DARPA’s OFFensive Swarm-Enabled Tactics (OFFSET) envisions swarms of 250 collaborative autonomous systems providing critical insights to small ground military units in urban areas where vertical structures, tight spaces, and limited sight lines constrain communications and mobility. DARPA is soliciting proposals for its third swarm sprint, which will focus on the topics of human-swarm teaming and swarm tactics.
Swarm sprints aim to integrate emerging technology and new performers throughout the life of the program. Each of five core sprints focuses on one or more of the key OFFSET thrust – or topic – areas: swarm tactics, swarm autonomy, human-swarm teaming, virtual environment, and physical testbed. Each topic emphasizes slightly different perspectives, but ultimately aims to enable breakthroughs in swarm capabilities.
“What makes autonomous swarm research challenging and compelling is the rapid pace at which swarm technologies and associated capabilities are advancing,” says Timothy Chung, program manager in DARPA’s Tactical Technology Office (TTO). “OFFSET is designed around the idea of incorporating core swarm sprints at regular intervals.”
The first of two topic areas covered in the third sprint is human-swarm teaming, which refers to the design, development, and demonstration of novel frameworks to enhance how humans interact with autonomous swarms. This topic area recognizes and seeks to address the complexity of the swarm systems themselves, as well as the cognitive, physical, and contextual needs of human teammates or tacticians when conducting urban operations.
The third swarm sprint also seeks to increase the collection of swarm tactics found in the OFFSET swarm tactics exchange, a repository of tools and tactics – or approaches – sprinters can employ. Selected swarm sprinters will design and implement additional sophisticated swarm tactics employing a heterogeneous swarm of air and ground robots, and addressing the mission context of “conducting an urban raid” within four square city blocks over a mission duration of one-to-two hours.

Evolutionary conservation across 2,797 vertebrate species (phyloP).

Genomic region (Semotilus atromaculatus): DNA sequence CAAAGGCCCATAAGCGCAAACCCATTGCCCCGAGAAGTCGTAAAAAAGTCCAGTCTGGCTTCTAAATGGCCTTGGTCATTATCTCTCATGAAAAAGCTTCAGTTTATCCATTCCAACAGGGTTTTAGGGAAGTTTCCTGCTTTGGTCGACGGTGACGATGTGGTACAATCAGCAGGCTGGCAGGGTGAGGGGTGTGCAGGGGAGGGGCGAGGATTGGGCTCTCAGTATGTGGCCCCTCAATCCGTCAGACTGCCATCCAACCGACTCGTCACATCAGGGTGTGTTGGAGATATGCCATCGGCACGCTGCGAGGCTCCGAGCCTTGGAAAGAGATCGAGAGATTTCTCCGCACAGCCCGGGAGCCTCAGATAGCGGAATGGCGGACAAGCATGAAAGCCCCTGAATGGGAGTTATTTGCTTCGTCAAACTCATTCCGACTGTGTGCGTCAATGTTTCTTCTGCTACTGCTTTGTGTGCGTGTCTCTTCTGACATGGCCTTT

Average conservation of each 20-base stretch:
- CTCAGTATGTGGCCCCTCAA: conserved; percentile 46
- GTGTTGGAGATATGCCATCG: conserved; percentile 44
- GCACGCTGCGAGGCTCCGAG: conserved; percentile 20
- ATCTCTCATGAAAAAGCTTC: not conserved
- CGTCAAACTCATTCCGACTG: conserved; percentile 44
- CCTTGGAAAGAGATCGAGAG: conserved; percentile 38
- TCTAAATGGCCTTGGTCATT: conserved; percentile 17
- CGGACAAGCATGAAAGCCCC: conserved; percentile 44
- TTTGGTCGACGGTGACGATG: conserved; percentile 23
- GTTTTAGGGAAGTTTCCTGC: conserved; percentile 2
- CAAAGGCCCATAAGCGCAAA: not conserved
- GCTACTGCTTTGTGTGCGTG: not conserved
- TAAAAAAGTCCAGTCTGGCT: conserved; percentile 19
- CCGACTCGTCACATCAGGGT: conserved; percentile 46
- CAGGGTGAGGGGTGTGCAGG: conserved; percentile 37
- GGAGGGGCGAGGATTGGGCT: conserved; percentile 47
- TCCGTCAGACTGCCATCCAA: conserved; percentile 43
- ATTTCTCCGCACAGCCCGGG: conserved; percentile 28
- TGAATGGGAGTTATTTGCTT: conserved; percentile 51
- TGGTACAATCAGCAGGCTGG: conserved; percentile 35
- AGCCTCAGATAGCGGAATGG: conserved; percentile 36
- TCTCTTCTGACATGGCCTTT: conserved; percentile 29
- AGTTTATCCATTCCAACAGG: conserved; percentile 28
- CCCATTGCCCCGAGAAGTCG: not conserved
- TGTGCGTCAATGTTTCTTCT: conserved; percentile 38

Swarm sprinters in either topic area, whether for human-swarm teaming or advanced swarm tactics, will integrate their technologies into one or both of the OFFSET swarm systems architectures, and will have the chance to further develop and demonstrate their innovative solutions in relevant field tests to showcase breakthrough swarm capabilities in urban settings.
DARPA also has awarded contracts to the following organizations for the second Swarm Sprint: Carnegie Mellon University; Corenova Technologies, Inc.; Cornell University; Heron Systems Inc.; Michigan Technological University; Siemens Corporation; Corporate Technology, University of Colorado, Boulder; and University of North Carolina, Charlotte.
This cohort of sprinters for the second swarm will leverage existing technologies or develop new ones leading to enhancements in swarm autonomy, highlighting enriched foundations in swarm primitives and/or swarm algorithms. These contributions to the overarching OFFSET swarm systems architectures will offer additional building blocks for novel capabilities that spotlight the potentially disruptive advantages of autonomous swarms for complex urban operations.
Proposers have the opportunity to propose to one or both swarm sprint topic areas in the third swarm sprint. Directions to submit a proposal to participate in the third core swarm sprint (under Amendment 3), as well as full OFFSET program details, are available on the Federal Business Opportunities website: https://go.usa.gov/xRhPC. Proposals are due Nov. 13, 2018, at 1 p.m. EST. Please email questions to OFFSET@darpa.mil.
More information about OFFSET and swarm sprint thrust areas is available here: https://youtu.be/c7KPBHPEMM0 and http://www.darpa.mil/work-with-us/offensive-swarm-enabled-tactics.